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Covid-19 Response: Inclusion of persons with disabilities as an afterthought.

It has been a while since the World Health Organization declared Coronavirus, a pandemic and marshalling the global might of governments, UN agencies, bilateral institutions, businesses and citizenry towards its response.

On everyone`s tongue is Covid-19 and its effects to humanity and world economy, various measures have had to be employed globally to curtail the spread of the virus that a cure is yet to be found. I will not bother you when any terminologies because medical training isn’t my forte and any online search would for surely give you different perspectives thereof.

I am a Kenyan who identifies as having a disability as defined by both the Kenyan Constitution and the United Nations’ Convention on the Rights of Persons with Disabilities. All of these instruments guarantees me and colleagues a right to be treated equally as a citizen of this country in all her endeavours of fulfilling the obligations owed to her citizens.

It should suffice that “ the true measure of any society can be found in how it treats its most vulnerable members.” Says Mahatma Gandhi. Persons with disabilities in Kenya are generally classified as so by the constitution and a number of measures agreed upon on how to equalize opportunities for them within the mainstream society.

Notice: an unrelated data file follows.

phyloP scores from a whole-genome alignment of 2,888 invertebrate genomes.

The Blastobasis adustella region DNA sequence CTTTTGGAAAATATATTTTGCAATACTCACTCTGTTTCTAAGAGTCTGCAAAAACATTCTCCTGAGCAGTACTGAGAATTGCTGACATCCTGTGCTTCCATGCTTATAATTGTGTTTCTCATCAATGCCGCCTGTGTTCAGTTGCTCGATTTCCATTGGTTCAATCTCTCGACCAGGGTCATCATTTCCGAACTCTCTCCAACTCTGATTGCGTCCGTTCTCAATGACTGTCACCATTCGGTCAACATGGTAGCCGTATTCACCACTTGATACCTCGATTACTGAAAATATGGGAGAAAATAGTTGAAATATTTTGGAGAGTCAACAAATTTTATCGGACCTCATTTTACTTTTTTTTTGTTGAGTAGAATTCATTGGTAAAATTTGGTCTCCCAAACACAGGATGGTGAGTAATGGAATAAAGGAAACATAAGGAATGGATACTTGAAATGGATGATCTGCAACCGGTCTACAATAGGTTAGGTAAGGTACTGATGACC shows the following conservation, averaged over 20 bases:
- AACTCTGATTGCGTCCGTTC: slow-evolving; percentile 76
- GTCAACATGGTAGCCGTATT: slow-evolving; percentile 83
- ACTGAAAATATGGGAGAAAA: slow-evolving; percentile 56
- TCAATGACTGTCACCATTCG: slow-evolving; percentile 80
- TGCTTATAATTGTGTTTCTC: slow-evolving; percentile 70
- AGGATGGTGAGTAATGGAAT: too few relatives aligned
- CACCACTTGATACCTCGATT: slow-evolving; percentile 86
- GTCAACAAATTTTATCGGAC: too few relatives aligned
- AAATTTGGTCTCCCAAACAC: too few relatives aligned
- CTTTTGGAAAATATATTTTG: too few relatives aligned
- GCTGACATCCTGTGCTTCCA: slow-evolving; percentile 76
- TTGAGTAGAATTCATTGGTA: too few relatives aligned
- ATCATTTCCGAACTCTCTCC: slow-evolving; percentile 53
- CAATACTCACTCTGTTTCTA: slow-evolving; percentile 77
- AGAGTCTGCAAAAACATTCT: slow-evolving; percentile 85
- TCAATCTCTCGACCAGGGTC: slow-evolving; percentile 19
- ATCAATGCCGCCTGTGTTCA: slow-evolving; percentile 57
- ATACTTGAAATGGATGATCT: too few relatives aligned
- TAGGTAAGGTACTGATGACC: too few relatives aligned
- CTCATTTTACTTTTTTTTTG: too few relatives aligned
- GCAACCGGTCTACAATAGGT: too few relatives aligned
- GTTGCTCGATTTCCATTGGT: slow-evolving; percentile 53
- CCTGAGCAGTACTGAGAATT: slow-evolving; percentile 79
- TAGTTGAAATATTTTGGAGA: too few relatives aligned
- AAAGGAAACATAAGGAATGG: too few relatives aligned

Since the first case of Covid-19 was declared in Kenya by the government on 12th March 2020 and specific measures on how to curb its spread were announced by the President, a National Emergency Response Committee (NERC) on coronavirus was formed to help the country respond to this pandemic. This is where it all started going south; lack of inclusion of an expert on matters disability to advice the team on how their deliberations could take into consideration ,various disability needs and challenges signified where the priorities were, we all know that in the process of decision making-if you are not on the table, it is definite that your place is on the menu.